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Live from FEI 2013: The Sprint to Innovation: Philadelphia Univ and Unilever

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Peas + Carrots: The Front End of Innovation 2013 has begun.
Our approach to these posts will be to give you something to take home
to your friends, family and colleagues unable to attend. We will provide a
perspective on the marriage of design and innovation. Sometimes they may look
like a cute old couple sitting on a park bench, other times they may appear to
be frustrated parents of unappreciative kids. Either way, there will be some
relationship worth noting. 
In the end we hope to give you snippets of what you heard, but from a
different perspective or broad brushes from what you missed when you followed a
alternative path. Either way, we appreciate the sharing and will do the best to
quote those quote approach us with interesting thoughts.
One of the early afternoon sessions was a collaborative effort between
education and big business, the University of Philadelphia and Unilever.
Here's how it went.
D.R. Widder, Exec Director, Innovation, Philadelphia
started it off right with a quote about where our education institutions fit
on the timetable of innovation, "we are the front end, of the front
end of innovation." Whatever Mr. Widder talked about after this quote
didn't matter much, this writer was hooked, line and sinker.
He went into the merging of their school of
engineering, design and business to formulate what they call the Sprint
program (wish it had a better 'non-tel com' name). This was the foundation for the
institution's philosophy for innovation in education and educating on
innovation. This writer has a yet to be quenched desire to see this effort come
to life in more institutions, so Mr. Widder was a welcome stream in the desert.
Then, Michael Leonard gave
us a view inside the programs and platforms. He talked about teaching in design
studio, with business students (any fellow MBA students out there who have
experienced this before?). He talked at length about solving problems, how
the group included students from all levels (freshmen undergraduate to
post-graduate students). The effort was taking on projects, solving problems,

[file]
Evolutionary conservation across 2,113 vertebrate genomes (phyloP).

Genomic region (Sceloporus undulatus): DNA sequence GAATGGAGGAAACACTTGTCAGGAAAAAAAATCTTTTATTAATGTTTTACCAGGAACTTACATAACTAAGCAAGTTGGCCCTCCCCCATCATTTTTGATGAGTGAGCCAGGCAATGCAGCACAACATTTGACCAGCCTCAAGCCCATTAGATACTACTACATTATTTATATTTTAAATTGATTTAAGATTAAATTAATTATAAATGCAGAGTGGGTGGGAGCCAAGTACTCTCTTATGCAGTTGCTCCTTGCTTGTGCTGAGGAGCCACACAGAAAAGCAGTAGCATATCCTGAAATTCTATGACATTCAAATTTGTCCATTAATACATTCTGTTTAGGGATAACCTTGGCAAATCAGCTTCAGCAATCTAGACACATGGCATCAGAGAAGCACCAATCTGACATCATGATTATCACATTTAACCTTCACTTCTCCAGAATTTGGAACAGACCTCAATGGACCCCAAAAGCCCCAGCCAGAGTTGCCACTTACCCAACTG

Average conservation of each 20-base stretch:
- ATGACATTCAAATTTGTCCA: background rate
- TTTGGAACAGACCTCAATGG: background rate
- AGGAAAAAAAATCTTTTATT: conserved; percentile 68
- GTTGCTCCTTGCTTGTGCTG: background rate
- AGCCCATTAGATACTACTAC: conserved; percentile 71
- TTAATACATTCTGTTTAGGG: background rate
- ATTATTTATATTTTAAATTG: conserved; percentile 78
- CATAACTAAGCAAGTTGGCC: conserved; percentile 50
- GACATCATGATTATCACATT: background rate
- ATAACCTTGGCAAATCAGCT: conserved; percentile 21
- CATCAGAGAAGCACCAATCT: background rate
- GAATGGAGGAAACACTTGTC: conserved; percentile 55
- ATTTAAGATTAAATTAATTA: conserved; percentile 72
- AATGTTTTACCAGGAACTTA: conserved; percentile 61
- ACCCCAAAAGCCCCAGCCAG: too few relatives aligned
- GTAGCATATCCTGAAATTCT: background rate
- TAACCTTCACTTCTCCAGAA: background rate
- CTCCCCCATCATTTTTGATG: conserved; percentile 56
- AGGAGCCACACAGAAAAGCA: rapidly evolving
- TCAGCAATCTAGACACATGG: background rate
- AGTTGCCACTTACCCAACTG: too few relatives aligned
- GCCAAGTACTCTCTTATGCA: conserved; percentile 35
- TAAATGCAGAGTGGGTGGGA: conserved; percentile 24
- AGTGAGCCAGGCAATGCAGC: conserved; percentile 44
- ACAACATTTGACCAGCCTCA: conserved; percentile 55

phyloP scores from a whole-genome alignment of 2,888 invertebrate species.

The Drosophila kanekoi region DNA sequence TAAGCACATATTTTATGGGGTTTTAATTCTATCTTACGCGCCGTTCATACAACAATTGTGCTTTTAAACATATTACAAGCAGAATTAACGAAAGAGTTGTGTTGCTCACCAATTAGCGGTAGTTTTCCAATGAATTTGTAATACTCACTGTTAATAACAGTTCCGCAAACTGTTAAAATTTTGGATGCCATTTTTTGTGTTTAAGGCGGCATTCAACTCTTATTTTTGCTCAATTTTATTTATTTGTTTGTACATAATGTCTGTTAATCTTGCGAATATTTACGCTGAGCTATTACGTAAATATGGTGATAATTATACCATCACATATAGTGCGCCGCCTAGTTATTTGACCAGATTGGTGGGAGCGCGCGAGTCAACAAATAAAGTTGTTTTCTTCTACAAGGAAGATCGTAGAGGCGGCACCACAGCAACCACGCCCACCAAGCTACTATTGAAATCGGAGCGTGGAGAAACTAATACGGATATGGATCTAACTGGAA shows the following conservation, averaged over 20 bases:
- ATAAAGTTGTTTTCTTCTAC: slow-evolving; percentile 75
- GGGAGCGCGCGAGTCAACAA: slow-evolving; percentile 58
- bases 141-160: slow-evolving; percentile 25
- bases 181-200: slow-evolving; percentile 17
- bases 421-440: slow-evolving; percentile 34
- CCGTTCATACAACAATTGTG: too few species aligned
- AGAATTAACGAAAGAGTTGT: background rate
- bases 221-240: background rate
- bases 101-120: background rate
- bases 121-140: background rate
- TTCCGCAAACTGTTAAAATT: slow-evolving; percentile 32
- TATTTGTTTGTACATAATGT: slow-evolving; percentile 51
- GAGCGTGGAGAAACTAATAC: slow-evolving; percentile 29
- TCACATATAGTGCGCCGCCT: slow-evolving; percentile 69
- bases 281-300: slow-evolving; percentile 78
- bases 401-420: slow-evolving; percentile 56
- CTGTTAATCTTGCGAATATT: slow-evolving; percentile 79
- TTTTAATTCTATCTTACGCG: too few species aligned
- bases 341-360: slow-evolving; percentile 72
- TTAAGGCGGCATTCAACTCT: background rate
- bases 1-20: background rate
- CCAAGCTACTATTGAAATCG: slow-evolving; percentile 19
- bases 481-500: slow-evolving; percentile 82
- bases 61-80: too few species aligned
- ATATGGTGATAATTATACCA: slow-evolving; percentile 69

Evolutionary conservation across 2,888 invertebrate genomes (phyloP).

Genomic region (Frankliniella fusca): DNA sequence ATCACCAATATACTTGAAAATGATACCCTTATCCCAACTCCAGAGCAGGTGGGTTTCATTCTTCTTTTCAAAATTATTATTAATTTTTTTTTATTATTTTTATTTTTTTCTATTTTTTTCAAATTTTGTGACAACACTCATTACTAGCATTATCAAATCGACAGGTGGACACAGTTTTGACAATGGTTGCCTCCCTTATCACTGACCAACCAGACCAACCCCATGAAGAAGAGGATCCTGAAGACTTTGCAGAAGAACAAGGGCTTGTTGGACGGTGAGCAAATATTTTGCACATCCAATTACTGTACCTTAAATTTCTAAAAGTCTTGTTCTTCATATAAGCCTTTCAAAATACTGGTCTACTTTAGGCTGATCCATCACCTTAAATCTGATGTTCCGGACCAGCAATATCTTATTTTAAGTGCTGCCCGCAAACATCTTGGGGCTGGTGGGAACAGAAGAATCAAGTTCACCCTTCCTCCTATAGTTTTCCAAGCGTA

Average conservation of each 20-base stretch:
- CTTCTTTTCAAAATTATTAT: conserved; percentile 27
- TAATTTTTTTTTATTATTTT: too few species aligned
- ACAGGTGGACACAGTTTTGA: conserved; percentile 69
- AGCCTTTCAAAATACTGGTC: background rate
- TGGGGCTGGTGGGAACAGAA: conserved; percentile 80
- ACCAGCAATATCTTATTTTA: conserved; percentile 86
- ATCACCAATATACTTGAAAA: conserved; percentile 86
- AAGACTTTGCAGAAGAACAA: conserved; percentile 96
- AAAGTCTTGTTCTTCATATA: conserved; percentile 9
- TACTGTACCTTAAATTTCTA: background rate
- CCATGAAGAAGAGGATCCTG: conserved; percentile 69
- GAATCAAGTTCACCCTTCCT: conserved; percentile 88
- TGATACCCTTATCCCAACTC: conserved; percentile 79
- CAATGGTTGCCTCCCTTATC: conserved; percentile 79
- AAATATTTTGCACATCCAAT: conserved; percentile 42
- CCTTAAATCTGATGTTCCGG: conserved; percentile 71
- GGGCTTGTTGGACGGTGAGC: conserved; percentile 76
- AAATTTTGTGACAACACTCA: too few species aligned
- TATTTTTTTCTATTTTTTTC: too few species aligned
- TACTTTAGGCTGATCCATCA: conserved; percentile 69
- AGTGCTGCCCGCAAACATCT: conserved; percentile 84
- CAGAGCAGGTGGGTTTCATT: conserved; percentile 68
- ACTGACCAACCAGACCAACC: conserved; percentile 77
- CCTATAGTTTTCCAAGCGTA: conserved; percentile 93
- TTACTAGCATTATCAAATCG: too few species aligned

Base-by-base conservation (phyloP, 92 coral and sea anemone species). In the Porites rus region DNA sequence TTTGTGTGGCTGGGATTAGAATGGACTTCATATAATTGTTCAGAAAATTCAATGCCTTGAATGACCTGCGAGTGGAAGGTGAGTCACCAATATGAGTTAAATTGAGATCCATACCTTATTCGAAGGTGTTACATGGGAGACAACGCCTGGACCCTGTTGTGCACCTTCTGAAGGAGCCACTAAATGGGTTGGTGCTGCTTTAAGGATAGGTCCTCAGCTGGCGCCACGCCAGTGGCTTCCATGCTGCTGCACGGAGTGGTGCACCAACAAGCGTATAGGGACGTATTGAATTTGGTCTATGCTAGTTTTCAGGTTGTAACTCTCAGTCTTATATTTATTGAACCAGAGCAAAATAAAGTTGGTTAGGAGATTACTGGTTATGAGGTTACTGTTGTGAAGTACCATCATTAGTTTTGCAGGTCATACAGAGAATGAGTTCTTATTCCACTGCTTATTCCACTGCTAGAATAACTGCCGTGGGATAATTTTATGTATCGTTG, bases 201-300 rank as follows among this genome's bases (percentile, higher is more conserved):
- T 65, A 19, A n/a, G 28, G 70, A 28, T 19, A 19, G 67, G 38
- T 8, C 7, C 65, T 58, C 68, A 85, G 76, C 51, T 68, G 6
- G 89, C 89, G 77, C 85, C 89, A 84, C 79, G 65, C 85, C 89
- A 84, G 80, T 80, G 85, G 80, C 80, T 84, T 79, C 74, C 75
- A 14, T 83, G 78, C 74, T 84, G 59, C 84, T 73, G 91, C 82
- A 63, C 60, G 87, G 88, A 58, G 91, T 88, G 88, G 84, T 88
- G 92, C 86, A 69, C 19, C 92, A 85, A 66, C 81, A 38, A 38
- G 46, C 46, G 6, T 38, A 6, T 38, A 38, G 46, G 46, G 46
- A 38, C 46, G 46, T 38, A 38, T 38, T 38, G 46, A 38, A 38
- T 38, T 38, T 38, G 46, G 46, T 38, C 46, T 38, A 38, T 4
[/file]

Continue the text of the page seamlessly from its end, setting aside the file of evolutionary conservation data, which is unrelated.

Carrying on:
project management and working at a higher level with their organizational
clients (this one specifically being Unilever). The intensity and brevity (one
week ideation) was what surprised a few. It was fast and furious, academic
Then, the truth teller got up to keep us all honest. Gail Martino, Unilever R&D spoke as the
client / collaborative partner in this case study. As a part of the Unilever
Compass strategy the CEO's directive was to 'double the organization's size
while halving their environmental footprint.' A notable effort for Unilever to
leap beyond shareholder value and seek much higher values.
So, while Unilever does a fair amount of what one might call open
innovation, (including a website to collect ideas from the general public) they
are always looking for new channels of collaboration.
This effort was a nice match and the results showed up:
30+ product concepts,
5 taken forward,
3 product concepts taken to second stage.
These were real results and an outcome for education, students and the
There were plenty of other good nuggets, including how the team dealt
with intellectual property and what each group found to be the most valuable
outcomes. But, those items for another post tomorrow. Ff you would like we can
email further thoughts to you individually.
Thank you for taking the time to read and consider our perspective.
Aaron Keller
Managing Principal

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FEI USA: Front End of Innovation

28 - 29 Oct 2020
FEI Presents: Leading Innovation in a Digital World
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